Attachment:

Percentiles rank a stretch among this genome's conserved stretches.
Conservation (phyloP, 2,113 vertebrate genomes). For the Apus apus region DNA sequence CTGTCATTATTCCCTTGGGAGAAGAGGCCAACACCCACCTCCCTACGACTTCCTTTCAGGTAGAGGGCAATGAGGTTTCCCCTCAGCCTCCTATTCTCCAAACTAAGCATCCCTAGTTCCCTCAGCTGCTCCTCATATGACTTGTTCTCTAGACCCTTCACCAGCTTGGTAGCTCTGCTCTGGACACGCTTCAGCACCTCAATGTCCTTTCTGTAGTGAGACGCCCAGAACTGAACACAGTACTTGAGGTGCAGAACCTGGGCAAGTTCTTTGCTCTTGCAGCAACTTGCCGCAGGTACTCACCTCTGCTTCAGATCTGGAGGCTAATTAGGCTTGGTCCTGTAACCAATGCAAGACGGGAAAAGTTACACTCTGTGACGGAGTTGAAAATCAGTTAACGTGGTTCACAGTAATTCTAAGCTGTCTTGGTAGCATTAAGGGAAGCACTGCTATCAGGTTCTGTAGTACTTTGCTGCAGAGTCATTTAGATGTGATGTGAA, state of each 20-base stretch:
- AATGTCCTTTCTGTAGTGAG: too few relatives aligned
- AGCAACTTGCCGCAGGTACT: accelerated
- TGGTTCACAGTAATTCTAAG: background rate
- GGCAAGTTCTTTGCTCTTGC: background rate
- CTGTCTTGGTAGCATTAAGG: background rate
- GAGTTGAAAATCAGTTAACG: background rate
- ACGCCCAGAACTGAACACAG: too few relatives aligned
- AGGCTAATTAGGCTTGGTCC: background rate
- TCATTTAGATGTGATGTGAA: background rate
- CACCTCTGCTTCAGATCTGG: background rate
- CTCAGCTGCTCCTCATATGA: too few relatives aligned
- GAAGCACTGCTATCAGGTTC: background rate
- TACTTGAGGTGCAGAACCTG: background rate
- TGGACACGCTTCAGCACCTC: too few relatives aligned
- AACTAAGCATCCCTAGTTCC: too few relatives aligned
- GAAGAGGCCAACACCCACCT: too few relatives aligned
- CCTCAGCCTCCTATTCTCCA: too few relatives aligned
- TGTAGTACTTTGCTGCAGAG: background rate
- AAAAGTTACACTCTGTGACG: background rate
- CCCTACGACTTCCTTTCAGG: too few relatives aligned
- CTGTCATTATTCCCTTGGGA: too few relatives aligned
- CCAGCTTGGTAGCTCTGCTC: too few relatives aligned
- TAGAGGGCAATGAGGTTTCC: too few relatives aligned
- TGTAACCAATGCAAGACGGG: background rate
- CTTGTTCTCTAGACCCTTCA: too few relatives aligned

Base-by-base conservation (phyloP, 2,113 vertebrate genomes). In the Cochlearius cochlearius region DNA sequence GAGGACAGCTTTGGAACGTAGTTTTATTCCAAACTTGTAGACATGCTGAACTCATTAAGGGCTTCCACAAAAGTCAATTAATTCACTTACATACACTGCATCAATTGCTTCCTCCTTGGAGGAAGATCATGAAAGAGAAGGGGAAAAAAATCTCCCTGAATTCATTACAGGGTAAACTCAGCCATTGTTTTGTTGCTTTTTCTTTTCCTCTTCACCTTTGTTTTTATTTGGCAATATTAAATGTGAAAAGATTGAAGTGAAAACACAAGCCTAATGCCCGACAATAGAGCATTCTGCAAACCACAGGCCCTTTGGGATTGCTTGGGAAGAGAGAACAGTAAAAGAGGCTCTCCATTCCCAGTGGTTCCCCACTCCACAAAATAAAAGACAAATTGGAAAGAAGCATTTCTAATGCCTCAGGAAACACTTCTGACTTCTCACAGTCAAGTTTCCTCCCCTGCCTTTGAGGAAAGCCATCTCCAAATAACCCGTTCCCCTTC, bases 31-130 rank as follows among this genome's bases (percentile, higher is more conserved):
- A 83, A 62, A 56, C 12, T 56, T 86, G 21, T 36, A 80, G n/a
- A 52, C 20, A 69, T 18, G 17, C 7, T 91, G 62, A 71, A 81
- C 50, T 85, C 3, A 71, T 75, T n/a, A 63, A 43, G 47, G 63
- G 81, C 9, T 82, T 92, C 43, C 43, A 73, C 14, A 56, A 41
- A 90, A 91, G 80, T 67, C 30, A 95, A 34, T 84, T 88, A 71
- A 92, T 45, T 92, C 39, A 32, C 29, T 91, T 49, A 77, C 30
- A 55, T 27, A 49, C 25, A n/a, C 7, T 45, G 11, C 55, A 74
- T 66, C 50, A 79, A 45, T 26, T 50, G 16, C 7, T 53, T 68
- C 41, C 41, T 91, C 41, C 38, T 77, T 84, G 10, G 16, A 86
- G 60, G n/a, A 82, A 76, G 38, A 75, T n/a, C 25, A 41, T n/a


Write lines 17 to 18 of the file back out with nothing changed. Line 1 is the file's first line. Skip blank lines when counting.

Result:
- AACTAAGCATCCCTAGTTCC: too few relatives aligned
- GAAGAGGCCAACACCCACCT: too few relatives aligned